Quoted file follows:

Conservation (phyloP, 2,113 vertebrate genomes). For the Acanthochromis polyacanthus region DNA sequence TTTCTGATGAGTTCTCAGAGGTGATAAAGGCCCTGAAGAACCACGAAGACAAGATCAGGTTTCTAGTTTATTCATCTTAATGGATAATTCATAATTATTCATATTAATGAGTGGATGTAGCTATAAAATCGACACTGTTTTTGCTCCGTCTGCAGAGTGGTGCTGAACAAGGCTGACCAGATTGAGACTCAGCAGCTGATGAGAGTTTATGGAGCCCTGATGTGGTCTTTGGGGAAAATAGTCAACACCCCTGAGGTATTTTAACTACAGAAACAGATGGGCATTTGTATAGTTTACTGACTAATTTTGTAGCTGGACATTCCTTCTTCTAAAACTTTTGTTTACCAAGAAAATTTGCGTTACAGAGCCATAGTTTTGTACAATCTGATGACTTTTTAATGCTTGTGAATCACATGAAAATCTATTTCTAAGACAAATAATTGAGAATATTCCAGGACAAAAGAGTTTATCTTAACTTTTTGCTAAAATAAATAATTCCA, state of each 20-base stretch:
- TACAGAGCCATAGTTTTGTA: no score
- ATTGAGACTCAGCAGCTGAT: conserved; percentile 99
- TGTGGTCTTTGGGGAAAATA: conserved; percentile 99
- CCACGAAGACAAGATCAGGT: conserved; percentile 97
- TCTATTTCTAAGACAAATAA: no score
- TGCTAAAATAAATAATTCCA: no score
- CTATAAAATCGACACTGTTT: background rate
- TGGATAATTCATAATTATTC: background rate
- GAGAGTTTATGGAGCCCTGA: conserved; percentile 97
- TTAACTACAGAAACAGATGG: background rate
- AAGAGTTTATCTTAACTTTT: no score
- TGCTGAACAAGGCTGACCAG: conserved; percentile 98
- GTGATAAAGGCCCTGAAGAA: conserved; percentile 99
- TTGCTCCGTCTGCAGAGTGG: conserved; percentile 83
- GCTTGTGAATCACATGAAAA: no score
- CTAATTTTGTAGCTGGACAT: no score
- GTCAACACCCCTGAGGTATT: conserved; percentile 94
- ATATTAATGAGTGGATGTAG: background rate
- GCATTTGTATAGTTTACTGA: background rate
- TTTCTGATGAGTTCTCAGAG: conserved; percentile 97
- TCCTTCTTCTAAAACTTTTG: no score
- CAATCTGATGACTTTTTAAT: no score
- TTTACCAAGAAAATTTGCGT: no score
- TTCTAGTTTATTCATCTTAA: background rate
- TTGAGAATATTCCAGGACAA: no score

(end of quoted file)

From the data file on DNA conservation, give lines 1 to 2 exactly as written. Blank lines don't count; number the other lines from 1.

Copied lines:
Conservation (phyloP, 2,113 vertebrate genomes). For the Acanthochromis polyacanthus region DNA sequence TTTCTGATGAGTTCTCAGAGGTGATAAAGGCCCTGAAGAACCACGAAGACAAGATCAGGTTTCTAGTTTATTCATCTTAATGGATAATTCATAATTATTCATATTAATGAGTGGATGTAGCTATAAAATCGACACTGTTTTTGCTCCGTCTGCAGAGTGGTGCTGAACAAGGCTGACCAGATTGAGACTCAGCAGCTGATGAGAGTTTATGGAGCCCTGATGTGGTCTTTGGGGAAAATAGTCAACACCCCTGAGGTATTTTAACTACAGAAACAGATGGGCATTTGTATAGTTTACTGACTAATTTTGTAGCTGGACATTCCTTCTTCTAAAACTTTTGTTTACCAAGAAAATTTGCGTTACAGAGCCATAGTTTTGTACAATCTGATGACTTTTTAATGCTTGTGAATCACATGAAAATCTATTTCTAAGACAAATAATTGAGAATATTCCAGGACAAAAGAGTTTATCTTAACTTTTTGCTAAAATAAATAATTCCA, state of each 20-base stretch:
- TACAGAGCCATAGTTTTGTA: no score